President’s Update, Sep. ’19: Learning from Those on the Front Lines September 30, 2019

Over the past few months, my colleagues and I have visited several states that have been hard hit by the opioid epidemic — among them Maine, North Carolina, Ohio, and Pennsylvania — so we could hear from those developing innovative solutions. We learned a lot and wanted to share some of our insights.

We can leverage the strengths of people with lived experience.

In Maine, where I attended Governor Janet Mills’ Opioid Response Summit, I saw how important it is to engage people directly affected by the opioid epidemic. Each session was launched by a person in recovery or a family member. One of the most memorable sessions was led by a young man who spoke about the obstacles he overcame to find treatment—not just for his addiction, but also for other serious health problems. His story illustrates the value of models that integrate primary care, behavioral health care, and addiction treatment. Understanding patient experiences is essential to refining our treatment approaches and tailoring services to the needs of different groups.

Those who have successfully navigated treatment for opioid use disorder (OUD) can also engage others. In Ohio, we met peer recovery coaches at Ohio State University’s (OSU) Wexner Medical Center. The coaches forge relationships with people arriving in the ED after an overdose in an attempt to engage them in treatment. This itself is a sign of progress: ED physicians told us a year ago they mostly revived people from overdoses; with the spread of naloxone, physicians are now more likely to see people who’ve already been revived and may be ready for longer-term help. Peer coaches are key to establishing trust, OSU’s physicians and nurses told us, because their lived experience demonstrates recovery is possible, even if people aren’t yet ready to accept help.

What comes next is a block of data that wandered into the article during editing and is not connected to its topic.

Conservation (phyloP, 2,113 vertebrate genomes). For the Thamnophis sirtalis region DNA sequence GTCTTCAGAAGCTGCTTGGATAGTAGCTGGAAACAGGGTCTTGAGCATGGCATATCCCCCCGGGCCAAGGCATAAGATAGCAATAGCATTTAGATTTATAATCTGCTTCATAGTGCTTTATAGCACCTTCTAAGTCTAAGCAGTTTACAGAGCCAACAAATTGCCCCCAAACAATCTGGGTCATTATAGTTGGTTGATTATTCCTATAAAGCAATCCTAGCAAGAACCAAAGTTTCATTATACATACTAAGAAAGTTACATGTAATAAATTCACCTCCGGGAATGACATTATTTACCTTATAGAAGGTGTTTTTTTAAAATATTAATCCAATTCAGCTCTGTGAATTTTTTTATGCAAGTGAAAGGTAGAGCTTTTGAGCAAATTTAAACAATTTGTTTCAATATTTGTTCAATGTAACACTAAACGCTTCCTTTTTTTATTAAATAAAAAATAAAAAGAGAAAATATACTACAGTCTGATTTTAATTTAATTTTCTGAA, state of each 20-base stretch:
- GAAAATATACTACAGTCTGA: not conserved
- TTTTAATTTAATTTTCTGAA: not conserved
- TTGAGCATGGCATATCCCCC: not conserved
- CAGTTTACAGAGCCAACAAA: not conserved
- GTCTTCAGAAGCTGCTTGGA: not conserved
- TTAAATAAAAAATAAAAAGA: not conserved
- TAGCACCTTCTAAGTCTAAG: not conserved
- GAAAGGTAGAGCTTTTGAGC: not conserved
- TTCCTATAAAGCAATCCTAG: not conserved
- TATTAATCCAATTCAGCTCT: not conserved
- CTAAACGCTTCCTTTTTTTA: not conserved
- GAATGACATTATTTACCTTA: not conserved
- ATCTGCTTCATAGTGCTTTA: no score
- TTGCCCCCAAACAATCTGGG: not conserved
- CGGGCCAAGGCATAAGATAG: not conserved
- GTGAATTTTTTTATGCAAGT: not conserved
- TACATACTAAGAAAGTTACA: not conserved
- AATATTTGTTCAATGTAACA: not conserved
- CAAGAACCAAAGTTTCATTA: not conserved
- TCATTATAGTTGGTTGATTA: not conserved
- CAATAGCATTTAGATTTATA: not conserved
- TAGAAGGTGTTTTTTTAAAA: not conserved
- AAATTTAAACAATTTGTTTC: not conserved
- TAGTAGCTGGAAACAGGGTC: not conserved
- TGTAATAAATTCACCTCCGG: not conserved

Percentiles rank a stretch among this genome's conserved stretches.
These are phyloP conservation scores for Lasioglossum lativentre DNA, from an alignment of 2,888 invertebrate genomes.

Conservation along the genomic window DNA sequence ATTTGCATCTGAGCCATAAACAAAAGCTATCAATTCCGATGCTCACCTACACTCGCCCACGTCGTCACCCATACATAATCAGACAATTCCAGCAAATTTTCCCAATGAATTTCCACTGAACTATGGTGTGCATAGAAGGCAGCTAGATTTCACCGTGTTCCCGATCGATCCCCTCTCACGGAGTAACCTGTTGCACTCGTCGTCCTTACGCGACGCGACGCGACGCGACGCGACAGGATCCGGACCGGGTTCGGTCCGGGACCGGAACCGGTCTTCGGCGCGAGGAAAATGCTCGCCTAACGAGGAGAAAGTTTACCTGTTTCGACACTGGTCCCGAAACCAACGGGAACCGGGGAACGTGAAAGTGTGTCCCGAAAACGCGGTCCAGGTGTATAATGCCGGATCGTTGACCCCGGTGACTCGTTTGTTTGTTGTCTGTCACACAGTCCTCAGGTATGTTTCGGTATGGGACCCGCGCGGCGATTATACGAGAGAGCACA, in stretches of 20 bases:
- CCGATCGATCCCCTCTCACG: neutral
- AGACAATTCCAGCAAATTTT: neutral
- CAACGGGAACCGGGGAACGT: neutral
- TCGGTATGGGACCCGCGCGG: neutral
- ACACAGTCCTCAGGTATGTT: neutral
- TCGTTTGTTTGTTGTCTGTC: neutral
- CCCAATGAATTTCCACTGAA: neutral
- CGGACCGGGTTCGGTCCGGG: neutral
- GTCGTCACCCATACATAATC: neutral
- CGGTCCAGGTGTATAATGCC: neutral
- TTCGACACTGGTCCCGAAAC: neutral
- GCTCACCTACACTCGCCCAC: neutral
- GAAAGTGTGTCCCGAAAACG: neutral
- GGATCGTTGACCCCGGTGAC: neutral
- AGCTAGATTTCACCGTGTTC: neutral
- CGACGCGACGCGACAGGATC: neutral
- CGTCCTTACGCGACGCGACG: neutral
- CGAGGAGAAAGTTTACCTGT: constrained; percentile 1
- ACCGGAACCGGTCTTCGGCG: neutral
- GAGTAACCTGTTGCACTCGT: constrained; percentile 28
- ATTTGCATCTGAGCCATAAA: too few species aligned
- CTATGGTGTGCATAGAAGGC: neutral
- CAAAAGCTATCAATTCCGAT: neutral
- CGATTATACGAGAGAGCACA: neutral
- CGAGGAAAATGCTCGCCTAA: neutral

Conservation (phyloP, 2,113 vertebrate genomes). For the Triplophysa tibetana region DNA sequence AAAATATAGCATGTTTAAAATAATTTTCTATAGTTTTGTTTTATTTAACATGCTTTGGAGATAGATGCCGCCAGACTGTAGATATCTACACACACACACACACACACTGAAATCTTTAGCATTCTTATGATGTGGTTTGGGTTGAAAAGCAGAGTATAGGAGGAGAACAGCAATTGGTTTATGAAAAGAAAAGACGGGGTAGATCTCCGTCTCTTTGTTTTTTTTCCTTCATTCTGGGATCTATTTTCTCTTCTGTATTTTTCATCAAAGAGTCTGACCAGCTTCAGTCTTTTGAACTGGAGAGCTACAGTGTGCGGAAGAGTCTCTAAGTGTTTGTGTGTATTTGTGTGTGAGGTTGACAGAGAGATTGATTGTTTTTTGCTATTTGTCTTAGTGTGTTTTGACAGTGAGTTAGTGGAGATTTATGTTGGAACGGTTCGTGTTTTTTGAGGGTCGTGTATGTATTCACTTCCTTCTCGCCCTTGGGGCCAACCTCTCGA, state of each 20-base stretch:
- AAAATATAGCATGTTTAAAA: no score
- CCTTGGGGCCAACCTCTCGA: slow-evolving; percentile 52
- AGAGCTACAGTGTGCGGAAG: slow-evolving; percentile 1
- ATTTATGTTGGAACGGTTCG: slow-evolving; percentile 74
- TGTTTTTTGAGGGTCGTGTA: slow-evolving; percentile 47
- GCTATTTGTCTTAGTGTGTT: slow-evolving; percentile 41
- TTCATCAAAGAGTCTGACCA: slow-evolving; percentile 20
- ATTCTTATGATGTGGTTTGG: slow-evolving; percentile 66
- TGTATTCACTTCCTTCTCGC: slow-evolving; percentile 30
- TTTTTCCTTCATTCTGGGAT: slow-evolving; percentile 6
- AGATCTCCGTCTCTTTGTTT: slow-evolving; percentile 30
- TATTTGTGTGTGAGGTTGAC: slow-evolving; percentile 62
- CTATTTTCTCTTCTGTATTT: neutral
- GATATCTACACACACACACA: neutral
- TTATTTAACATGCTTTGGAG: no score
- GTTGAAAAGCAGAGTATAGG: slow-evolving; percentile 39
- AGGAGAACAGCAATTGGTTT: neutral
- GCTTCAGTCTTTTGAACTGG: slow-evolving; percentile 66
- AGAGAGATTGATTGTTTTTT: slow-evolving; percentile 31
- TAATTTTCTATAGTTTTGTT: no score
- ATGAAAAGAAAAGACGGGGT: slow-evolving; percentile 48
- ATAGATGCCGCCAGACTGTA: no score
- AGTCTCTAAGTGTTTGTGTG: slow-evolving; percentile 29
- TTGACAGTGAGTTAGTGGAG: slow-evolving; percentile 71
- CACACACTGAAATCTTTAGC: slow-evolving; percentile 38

We must take a holistic approach to OUD treatment.

We also observed two programs for pregnant women coping with OUD. OSU’s medical center hosts a comprehensive program for pregnant women with OUD. In addition to taking part in group prenatal sessions, women receive medication-based treatment (MBT) and counseling from a team that includes a maternal/fetal medicine specialist, an addiction medicine fellow, and peer recovery coaches.

The Horizons program at the University of North Carolina (UNC) offers a similarly holistic package. The residential and outpatient program for pregnant women offers prenatal care, MBT, counseling, and supportive services. Some women stay for as long as a year, receiving well-child care as well as job and parenting training.

Programs that offer holistic treatment and wraparound supports help women deliver healthy babies and rebuild their lives. Horizons also provides a model for other health care programs on how to leverage diverse funding streams to support women for up to a year.

We need to support people during vulnerable transitions.

Our visits demonstrated how important it is to offer support over time — especially during moments when people may be most vulnerable. At OSU’s medical center, leaders try to connect women with other sources of treatment after the six-week postpartum period, but they worry they will struggle without having integrated medical, behavioral health, and social supports.

At the University of Pittsburgh Medical Center (UPMC) and elsewhere, teams are working to create strong guardrails to steer people from the ED to ongoing treatment. UPMC’s addiction consults team comes to the ED to assess overdose patients and recommend treatment plans.

Thank you to our hosts who so generously shared their experiences. We need to learn from organizations like these about how best to support people making transitions from one treatment setting to another, or through different stages of recovery.

In future President’s Updates, I’ll share lessons from our upcoming visits to West Virginia and other states.

(Picture: FORE president Karen A. Scott, M.D., M.P.H., meets the thriving two-month-old son of a Horizons participant, who is benefiting from the program’s array of addiction treatment and social supports.)

Update and Survey on ‘Access to Treatment’ Request for Proposal September 3, 2019